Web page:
Gold and Silver Are Passe. Try Jewellery Made of Wood, Terracotta, Papier-Mâché & Jute Now!

Wood, terracotta, ceramic, beads, papier-mâché, jute, bamboo and more – several options of hand crafted jewellery in natural materials are available today. Here are some Indian designers who are constantly experimenting and coming up with fresh, beautiful and colourful designs.

Jewellery holds a very special place in a woman’s life, whether they are heirlooms passed on from a grandmother to her granddaughter or specially bought to mark a memorable occasion. As Ann Demeulemeester, one of the Antwerp Six, whose eponymous designer label is mainly showcased at the annual Paris Fashion Week, points out, “Jewellery is something that has to do with emotion. I had to find my own language in jewellery. It really had to be what I would love to have myself.”

Nonetheless, whereas some of the carefully picked pieces may surely be timeless and close to one’s heart, it certainly doesn’t mean that every once in a while, one can’t try something new. So, how about setting aside those traditional diamond or gold ornaments and going in for some new-age stuff that can add that extra something to your oomph factor. Today, there are myriad innovative, hand-crafted options available in natural materials such as wood, terracotta, ceramic, beads, papier-mâché, jute and bamboo, among others.

And, not surprisingly, some of the best designs are coming from women jewellery artists.


Designer Riddhika Jesrani owes some of her work’s brilliance to the cities that have inspired her and her collections.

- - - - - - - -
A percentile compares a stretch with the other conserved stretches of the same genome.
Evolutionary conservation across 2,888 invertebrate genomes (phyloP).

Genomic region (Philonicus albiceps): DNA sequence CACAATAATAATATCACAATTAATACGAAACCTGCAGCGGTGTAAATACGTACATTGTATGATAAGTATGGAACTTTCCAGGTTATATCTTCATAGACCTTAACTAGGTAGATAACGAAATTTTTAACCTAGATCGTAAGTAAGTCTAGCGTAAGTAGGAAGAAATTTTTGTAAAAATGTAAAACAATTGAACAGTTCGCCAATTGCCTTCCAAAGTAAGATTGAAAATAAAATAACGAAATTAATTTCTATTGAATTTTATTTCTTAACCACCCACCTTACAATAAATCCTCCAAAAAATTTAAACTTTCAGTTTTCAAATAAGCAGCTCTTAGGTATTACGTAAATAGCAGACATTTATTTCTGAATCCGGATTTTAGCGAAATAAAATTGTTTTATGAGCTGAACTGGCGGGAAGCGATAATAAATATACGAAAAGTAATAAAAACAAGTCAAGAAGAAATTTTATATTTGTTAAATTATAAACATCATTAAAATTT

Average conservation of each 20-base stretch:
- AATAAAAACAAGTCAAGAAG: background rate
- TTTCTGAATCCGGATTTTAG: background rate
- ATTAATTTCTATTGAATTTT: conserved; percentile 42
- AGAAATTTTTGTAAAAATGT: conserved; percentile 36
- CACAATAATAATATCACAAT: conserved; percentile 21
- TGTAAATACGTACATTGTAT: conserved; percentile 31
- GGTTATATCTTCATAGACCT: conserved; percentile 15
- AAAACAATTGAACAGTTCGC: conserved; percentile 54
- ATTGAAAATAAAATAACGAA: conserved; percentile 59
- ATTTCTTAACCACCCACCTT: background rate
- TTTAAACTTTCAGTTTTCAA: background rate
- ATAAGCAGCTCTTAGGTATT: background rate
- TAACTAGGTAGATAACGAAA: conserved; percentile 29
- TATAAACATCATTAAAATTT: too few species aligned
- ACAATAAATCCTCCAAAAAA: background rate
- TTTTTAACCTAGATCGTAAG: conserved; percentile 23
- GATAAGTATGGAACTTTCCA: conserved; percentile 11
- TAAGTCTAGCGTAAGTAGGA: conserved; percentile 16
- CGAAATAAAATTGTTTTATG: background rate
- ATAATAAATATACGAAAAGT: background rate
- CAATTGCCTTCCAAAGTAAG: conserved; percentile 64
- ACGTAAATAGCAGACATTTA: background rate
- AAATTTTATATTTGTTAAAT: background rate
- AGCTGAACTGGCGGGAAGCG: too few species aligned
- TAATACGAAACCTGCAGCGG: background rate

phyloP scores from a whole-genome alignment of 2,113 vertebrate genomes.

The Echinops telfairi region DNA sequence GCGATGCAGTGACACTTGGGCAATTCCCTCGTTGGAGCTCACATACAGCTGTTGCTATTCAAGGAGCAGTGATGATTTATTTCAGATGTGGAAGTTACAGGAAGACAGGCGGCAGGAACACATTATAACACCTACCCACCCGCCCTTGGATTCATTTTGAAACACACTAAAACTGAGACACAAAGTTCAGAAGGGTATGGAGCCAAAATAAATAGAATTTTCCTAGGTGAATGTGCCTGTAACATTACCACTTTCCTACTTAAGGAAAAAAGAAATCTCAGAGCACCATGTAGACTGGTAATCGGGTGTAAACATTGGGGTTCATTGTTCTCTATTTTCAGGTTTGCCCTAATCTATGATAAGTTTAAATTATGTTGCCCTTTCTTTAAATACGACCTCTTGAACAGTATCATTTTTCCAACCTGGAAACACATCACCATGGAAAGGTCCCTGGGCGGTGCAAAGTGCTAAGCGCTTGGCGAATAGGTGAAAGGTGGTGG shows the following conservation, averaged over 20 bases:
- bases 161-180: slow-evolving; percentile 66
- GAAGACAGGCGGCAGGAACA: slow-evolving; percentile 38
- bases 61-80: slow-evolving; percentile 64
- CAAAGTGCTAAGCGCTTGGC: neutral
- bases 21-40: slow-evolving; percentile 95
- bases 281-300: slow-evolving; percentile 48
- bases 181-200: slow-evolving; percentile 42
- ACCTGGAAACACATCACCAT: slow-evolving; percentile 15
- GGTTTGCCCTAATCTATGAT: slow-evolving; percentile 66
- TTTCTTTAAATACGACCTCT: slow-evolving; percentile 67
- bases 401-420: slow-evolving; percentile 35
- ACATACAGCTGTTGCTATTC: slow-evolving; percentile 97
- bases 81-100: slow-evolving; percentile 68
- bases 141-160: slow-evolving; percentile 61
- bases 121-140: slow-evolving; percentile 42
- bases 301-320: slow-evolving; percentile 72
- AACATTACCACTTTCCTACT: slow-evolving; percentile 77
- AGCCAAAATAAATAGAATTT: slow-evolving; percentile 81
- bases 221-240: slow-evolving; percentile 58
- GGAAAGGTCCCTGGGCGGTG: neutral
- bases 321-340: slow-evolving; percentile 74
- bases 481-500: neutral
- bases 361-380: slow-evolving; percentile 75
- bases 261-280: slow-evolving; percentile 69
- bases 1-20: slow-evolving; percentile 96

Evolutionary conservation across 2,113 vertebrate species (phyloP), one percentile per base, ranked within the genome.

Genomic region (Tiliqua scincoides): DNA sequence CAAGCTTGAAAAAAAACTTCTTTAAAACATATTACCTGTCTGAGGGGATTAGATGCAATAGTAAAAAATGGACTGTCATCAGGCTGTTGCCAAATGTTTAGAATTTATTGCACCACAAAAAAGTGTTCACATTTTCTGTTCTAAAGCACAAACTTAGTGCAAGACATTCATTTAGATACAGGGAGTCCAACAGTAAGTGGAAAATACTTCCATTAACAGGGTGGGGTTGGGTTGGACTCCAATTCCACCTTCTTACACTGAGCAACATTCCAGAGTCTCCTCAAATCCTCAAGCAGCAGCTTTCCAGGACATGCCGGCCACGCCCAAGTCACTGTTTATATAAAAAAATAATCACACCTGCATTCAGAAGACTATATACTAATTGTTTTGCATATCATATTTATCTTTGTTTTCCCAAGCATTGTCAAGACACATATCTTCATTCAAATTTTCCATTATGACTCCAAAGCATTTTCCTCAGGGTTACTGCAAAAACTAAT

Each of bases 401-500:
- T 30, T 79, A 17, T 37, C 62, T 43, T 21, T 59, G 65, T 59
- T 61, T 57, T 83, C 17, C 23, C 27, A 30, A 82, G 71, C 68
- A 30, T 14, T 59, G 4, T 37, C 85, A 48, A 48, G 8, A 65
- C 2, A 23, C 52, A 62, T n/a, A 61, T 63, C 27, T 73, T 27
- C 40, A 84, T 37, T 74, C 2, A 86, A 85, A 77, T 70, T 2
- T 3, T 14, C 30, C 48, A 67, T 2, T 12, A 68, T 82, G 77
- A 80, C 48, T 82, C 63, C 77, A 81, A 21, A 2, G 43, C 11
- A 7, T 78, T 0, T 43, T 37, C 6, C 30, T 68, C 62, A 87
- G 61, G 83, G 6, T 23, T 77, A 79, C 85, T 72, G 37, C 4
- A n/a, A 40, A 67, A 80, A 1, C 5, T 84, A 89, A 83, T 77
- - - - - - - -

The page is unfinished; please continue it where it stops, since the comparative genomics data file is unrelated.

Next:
Like Sejal Mody, a studio ceramic potter based in Mumbai, who has branched out into creating ceramic jewellery. At the recently-concluded Cerafest, a ceramic pottery exhibition in the city, her collection – that included pendants made from delicate, colourful ceramic noodles set into various shapes and dangling from bead and pearl necklaces, silk threads or even metal chains – was in huge demand. Even her cocktail statement rings with ceramic art pieces fixed on to wooden rings went off the shelves in no time.

“Be it the pendants or rings, ceramic jewellery suits special occasions and is good for daily wear as well. For instance, depending on the occasion, the size of the pendant could vary. If one wants to look all dressed up, one can go for the larger sized pieces. Incidentally, they compliment Western and Indian wear quite well,” elaborates Mody, who has studied Fine Arts from Mumbai’s Sir JJ School of Arts and then went on to do a course at Andretta Pottery in Kangra, Himachal Pradesh, to pursue her dreams as a master potter.

Another style that has caught the fancy of many, particularly those who generally prefer to dress up in an eco-friendly manner, is accessories made from terracotta.

terracotta jewellery

Over the last few years, several young terracotta jewellery makers have been constantly experimenting and coming up with fresh designs for earrings, neck pieces, bangles and cuffs.

Photo Courtesy: Maitri Crafts

These combine well with outfits made from hand woven fabrics like khadi and silk. Over the last few years, several young terracotta jewellery makers have been constantly experimenting and coming up with fresh designs for earrings, neck pieces, bangles and cuffs. Bengaluru-based Deepti Lav is one of them. She sells her creations under the name of Maitri Crafts, which is Sanskrit for friendship and goodwill and “best expresses our desire to be associated with nature and its rustic products, made by the most natural way… by hand!”

Lav strongly believes that “Today’s generation is going back to nature. They all love natural jewellery. And I too always wanted to do something with locally produced handicraft. So, four years back I started Maitri.”

Soon after marriage, when she shifted base from Delhi, Lav discovered her love for making terracotta jewellery and got down to designing full-time.

terracotta jewellery

Today, experimental accessories are the to-go trend – they are eco-friendly, pocket-friendly and all out fun.

Photo Courtesy: Maitri Crafts